- Why Elizabeth and the Luteces are after Comstock. While the fact that he is alive may seem like answer enough, the question may go deeper than that. Why are they pursuing him in this fashion? Are they pursuing more than just this one? Are Elizabeth and the Luteces multidimensional time cops? Can we please have that spinoff right now?
- Why Irrational wants to hurt us.
You may have noticed a pattern with the last list, in that the meat of the matter presented in Part 1 looks like it will have to be answered in Part 2. Developers have revealed that Elizabeth will be the player character of Part 2, finally putting the player in control of the person around whom the story of Infinite has revolved—a fitting figure to end its whirlwind tale.
In terms of how Burial at Sea changes or plays into concepts mentioned in Oracle Turret‘s previous posts regarding Infinite, it falls in line with much of what was discussed, but not all. The notion of redemption doesn’t feature as prominently in Burial at Sea as it does in Infinite, but we do see Comstock’s attempts to escape the results of his choices without reparative action, this time abandoning Columbia entirely to flee the murder which he facilitated (a fact that Rosalind Lutece points out, noting that Comstock “was never one to own up to his errors”). Also, as suggested in this post, Elizabeth and the Luteces continued to exist following the death of Booker at the baptism, showing that they are not constrained by time and space the way everyone else is.
However, I have to eat some crow and admit that one of the central assertions of that post is incorrect: it appears that Comstock is not gone for good. This fact presents one of the biggest questions Burial at Sea: Part 2 has to answer: if Elizabeth was so sure that killing Booker would eliminate Comstock, why does he still exist? Does Elizabeth not actually know as much as she appears to at the end of Infinite? Is the possibility of Comstock’s “birth,” too complex to eliminate in a single blow, as suggested by critics of Infinite‘s ending? Was killing Booker, someone Elizabeth dearly cared about, not worth it after all?
Finally, the place of children in the Bioshock series—as discussed here—plays an even more intense and horrifying role in Burial at Sea than previously imagined. Not only does the search for Sally prompt great paternal anxiety in Comstock, but her fate also shows the result of his feared failings—and his villainy when it feeds into the grim tale of Anna, whose death is prompted by his greed.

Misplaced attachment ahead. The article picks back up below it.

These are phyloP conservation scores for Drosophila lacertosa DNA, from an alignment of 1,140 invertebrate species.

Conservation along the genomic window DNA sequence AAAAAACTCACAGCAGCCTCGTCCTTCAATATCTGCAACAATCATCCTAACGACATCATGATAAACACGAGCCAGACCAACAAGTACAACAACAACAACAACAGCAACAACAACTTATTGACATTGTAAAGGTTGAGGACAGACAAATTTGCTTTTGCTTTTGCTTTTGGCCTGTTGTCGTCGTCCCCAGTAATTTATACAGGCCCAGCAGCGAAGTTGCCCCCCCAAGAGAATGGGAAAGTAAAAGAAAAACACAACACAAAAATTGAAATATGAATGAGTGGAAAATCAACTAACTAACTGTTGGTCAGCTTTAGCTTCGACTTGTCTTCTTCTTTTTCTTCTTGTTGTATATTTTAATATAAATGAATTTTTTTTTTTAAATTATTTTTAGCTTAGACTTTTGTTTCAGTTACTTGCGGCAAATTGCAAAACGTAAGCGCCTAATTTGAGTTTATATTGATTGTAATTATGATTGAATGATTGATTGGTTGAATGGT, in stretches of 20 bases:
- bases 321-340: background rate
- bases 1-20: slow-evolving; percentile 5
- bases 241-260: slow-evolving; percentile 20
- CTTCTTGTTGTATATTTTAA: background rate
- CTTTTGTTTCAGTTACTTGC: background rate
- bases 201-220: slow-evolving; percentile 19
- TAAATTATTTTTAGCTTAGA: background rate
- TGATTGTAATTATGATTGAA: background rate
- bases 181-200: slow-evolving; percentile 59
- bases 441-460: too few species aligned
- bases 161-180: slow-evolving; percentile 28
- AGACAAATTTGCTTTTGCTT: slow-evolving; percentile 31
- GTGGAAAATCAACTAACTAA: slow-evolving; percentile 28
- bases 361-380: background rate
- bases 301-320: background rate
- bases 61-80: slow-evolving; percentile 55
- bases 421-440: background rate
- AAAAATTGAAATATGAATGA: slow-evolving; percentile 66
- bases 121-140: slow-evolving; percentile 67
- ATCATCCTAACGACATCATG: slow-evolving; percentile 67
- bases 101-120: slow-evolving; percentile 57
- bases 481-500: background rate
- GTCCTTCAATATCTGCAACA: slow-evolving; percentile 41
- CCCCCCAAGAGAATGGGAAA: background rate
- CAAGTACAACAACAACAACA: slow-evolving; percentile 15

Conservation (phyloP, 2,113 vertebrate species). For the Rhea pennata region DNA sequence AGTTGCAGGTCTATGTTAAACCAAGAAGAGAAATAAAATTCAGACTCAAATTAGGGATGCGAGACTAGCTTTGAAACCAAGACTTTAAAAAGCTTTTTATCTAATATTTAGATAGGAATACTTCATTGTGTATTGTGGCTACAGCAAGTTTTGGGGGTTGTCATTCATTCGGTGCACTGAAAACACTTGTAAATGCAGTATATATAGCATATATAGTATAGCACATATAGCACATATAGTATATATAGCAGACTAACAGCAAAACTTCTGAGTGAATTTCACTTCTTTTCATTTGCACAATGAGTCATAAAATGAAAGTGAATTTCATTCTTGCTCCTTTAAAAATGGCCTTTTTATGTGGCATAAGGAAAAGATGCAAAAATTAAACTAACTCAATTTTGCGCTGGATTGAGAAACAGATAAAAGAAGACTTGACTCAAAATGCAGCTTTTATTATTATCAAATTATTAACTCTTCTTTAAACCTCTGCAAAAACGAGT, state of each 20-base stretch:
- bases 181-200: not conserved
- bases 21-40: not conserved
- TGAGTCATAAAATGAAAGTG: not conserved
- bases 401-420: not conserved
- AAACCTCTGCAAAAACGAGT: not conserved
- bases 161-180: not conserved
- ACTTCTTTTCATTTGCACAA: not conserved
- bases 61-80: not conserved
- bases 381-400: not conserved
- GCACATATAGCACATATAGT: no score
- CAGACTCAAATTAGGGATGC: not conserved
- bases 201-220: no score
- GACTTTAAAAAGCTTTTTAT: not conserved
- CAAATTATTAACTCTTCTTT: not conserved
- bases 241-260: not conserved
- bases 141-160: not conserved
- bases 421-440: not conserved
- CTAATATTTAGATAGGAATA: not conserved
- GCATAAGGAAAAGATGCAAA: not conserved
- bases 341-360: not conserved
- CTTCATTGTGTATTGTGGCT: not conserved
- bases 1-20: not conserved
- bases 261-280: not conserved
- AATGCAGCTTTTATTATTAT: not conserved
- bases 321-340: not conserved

But then, it certainly doesn’t feel like that, does it? As the player watches the final scene unfold, Comstock’s fear for Sally’s safety seems palpable, and his wish to save her heartfelt. We’ve seen similar behavior before, in the main body of the game when Booker tears his way through Comstock House to save Elizabeth. As Booker tries to pull Sally out of the vent, he pleads with her to let him bring her home and out of this perilous situation; based on the interplay of this event and his memories, it seems that he envisioned the retrieval of Anna similarly. (After all, what kind of father was Booker, a deadbeat alcoholic willing to sell his daughter to a complete stranger?) We realize soon enough that this man isn’t the Booker we know at all, but the villainous kidnapper Comstock, and yet that emotion doesn’t feel any less genuine.
A look at Comstock’s tattoo seals the deal, and leaves players with a chilling realization as we wait for Part 2: just as Booker chose to brand himself for the unforgivable crime he committed against Anna, Comstock decided to do the same in his own fashion. Perhaps the horror of Burial at Sea isn’t the splicers and the Little Sisters, or Anna’s gruesome fate, though that’s certainly a huge part of it. Maybe it’s the thought that Booker and Comstock may not be so different after all.
We’ve got Burial at Sea: Part 2 to see how this story closes, how the questions raised in both Infinite and Burial at Sea: Part 1 are answered, and how Elizabeth will repair the damage caused by Booker DeWitt in all his forms—or if she even can.
Oracle Turret‘s first prediction? Time cops. Because you know that would rule.